Bullying Immigrant versus Non-Immigrant Peers:
Moral Disengagement and Participant Roles in the two Contexts
Young people with migration experiences constitute an increasing number of students in many European schools. To foster social cohesion and to prevent potential intergroup tensions in schools, it is of high importance to better understand the complexities of bullying episodes in immigrant contexts. Bandura’s cognitive theory of moral agency (1999, 2002) offers a promising framework to study this topic.
Although most young people evaluate bullying and social exclusion of ethnic or national minority peers as wrong, self-justification processes might allow them to morally disengage and to perform a behaviour which is in contrast with their moral standards. Yet, no study to date investigated whether these self-justification processes differ in hypothetical bullying situations of a newcomer peer depending on his or her immigrant status.
This study examined
- Whether moral disengagement differs in hypothetical bullying situations of a newcomer peer depending on his or her immigrant status
- Whether the respondent’s immigrant status, age, gender, real life participant bullying role (as bully, assistant, reinforcer, defender, victim or outsider) and moral disengagement proneness moderate the differences in moral cognitions between non-immigrant vs. immigrant victims
In total, 342 ten-year olds (54% immigrants) and 292 twelve-year olds (45% immigrants) participated. Moral disengagement was higher for non-immigrant compared with immigrant victims independent of the respondents’ immigrant status of the participants. However, different participant bullying roles predicted the differences in in moral cognitions between non-immigrant versus immigrant victims depending on the respondents’ immigrant status of the participants.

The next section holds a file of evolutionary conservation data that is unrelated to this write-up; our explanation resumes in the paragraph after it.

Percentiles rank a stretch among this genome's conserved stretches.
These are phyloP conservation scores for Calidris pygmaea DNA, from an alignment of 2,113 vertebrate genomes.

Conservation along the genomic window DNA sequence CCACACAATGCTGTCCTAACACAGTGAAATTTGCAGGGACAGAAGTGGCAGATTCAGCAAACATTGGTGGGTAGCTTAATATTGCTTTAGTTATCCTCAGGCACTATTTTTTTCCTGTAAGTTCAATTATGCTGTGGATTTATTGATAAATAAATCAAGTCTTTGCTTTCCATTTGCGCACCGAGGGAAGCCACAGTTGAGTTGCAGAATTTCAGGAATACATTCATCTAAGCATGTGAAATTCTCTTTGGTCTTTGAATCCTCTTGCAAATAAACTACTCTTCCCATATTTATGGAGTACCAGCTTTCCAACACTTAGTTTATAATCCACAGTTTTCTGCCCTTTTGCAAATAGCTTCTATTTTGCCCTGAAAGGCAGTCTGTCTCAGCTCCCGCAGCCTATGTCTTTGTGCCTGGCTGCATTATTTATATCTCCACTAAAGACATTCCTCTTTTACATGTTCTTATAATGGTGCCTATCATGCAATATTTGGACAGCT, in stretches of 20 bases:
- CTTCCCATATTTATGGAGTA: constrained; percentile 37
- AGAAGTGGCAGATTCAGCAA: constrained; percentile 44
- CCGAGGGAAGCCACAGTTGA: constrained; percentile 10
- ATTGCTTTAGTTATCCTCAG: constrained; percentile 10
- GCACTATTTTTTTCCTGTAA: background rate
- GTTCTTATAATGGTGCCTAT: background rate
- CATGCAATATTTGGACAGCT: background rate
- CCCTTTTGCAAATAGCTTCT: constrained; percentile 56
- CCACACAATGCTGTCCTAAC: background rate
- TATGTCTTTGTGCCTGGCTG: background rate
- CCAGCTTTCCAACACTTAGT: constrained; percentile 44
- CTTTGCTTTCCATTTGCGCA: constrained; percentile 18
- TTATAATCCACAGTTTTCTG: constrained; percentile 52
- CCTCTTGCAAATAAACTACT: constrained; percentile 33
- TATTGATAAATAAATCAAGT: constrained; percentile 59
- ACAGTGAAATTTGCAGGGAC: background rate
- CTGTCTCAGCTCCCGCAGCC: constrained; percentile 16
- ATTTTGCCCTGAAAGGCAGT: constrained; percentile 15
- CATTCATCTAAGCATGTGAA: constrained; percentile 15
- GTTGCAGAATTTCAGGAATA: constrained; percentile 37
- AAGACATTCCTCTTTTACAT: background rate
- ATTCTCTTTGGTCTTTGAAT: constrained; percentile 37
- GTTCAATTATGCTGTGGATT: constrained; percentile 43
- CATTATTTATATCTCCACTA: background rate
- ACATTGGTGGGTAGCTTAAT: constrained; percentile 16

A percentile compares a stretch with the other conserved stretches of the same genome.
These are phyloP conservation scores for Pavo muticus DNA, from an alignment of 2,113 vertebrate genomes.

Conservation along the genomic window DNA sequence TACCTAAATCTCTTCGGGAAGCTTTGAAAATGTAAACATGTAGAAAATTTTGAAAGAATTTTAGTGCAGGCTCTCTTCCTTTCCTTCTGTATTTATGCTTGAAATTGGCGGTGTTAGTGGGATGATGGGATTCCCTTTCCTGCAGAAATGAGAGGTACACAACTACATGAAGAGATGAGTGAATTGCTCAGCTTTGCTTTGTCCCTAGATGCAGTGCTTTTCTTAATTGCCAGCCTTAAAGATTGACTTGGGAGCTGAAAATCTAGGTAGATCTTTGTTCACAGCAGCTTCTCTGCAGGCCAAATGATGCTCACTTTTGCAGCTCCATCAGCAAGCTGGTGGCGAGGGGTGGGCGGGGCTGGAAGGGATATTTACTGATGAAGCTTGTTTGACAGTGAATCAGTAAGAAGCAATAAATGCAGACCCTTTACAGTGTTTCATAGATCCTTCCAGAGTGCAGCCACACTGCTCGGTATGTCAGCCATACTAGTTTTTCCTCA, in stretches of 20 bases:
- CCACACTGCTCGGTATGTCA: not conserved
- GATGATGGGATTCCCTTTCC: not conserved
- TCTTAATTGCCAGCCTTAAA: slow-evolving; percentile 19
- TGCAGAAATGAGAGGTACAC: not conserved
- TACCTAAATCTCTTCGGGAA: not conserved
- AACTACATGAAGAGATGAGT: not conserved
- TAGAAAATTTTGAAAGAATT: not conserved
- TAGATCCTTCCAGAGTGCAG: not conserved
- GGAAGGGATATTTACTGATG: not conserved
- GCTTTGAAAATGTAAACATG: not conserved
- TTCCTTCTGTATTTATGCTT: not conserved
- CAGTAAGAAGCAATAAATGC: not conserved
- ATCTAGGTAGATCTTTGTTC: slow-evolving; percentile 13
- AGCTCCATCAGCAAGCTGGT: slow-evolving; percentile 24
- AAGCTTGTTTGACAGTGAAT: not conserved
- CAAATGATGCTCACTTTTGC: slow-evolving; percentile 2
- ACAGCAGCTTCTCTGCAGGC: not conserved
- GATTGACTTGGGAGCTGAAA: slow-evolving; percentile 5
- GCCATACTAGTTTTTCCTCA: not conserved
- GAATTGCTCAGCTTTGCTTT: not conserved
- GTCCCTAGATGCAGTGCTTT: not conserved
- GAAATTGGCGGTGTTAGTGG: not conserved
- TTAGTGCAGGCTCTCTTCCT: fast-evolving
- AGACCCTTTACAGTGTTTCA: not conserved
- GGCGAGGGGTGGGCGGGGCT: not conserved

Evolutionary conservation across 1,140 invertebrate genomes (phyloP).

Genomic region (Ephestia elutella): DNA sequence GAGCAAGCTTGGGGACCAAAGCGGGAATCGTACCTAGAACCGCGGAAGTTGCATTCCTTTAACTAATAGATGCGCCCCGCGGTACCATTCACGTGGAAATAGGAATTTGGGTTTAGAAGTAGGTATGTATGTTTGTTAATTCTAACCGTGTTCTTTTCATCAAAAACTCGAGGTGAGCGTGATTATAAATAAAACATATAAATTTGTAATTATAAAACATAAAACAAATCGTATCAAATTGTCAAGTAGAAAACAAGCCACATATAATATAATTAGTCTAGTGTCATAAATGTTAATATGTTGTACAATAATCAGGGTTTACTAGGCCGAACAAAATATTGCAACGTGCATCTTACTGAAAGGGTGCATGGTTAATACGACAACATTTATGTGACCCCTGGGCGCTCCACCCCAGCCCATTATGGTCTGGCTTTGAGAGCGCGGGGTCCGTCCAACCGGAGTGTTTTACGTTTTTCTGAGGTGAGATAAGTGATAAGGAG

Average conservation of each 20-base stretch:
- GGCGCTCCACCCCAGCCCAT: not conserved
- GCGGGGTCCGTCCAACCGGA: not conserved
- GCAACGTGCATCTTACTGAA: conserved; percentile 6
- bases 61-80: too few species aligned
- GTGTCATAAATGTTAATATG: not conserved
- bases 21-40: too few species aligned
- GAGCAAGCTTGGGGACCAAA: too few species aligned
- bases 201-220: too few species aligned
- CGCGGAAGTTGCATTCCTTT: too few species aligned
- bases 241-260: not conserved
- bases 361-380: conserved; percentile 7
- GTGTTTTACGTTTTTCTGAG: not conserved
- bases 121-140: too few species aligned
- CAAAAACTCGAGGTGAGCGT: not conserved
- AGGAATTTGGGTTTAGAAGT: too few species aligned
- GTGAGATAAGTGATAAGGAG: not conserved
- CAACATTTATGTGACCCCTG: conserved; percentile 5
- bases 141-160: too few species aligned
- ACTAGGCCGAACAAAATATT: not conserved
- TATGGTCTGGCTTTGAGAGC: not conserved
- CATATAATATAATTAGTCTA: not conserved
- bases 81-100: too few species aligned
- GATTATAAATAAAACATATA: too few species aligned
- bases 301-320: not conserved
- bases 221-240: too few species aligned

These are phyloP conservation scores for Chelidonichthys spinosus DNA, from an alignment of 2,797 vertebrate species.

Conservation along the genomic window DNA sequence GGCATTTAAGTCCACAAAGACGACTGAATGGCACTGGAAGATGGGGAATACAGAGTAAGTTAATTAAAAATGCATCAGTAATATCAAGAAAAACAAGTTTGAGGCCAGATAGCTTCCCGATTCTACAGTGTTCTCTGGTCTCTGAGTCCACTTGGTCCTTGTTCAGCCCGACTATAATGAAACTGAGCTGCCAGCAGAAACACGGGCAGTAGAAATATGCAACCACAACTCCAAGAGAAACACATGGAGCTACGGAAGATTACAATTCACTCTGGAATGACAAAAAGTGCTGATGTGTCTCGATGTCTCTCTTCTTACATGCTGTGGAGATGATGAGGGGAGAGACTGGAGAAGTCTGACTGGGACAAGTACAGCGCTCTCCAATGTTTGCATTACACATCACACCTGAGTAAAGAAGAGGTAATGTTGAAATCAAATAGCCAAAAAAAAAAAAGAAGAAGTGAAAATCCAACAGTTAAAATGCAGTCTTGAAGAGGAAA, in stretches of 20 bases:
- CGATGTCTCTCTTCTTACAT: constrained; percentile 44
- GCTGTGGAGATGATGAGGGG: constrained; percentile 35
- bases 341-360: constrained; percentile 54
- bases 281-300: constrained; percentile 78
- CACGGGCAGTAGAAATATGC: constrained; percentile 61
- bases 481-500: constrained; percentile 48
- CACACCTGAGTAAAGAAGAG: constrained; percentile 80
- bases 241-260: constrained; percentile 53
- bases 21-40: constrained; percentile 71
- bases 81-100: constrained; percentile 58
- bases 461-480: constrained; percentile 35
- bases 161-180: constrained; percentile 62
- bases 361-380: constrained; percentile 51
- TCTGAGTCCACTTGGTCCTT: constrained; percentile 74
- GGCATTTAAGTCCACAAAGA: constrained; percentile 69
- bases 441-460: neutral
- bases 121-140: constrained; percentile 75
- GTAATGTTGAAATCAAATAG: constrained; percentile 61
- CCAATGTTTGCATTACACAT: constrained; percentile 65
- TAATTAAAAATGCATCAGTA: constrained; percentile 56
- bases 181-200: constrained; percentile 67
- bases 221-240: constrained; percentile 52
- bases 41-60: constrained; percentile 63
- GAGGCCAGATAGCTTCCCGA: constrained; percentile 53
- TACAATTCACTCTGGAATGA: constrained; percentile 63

The research was conducted by: Simona C. S. Caravita, Dagmar Strohmeier, Christina Salmivalli, Paola Di Blasio
Prof Dagmar Strohmeier
University of Applied Sciences Upper Austria, Linz
3.00 pm to 4.00 pm in TB 06
Dagmar Strohmeier is Professor for Intercultural Competence at the University of Applied Sciences Upper Austria, Linz. She received a PhD (2006) the venia legendi in Psychology (2014) from the University of Vienna. Dagmar Strohmeier studies peer relations in children and youth with a cross-cultural and cross-national perspective and a special focus on immigrant youth. She has developed, implemented and evaluated a program to foster social and intercultural competencies in schools (ViSC program). This program has been implemented in Cyprus, Romania and Turkey. She has published numerous international papers and presented her work at national and international conferences. Her outstanding research was awarded by the University of Applied Sciences in 2011 (Researcher of the Year) and the Bank Austria Main Award for the Support of Innovative Research in 2009. Her teaching was awarded by the Main Award for the Supervision of the Best Master Thesis in Child Centered Education from the Köck Stiftung in 2010.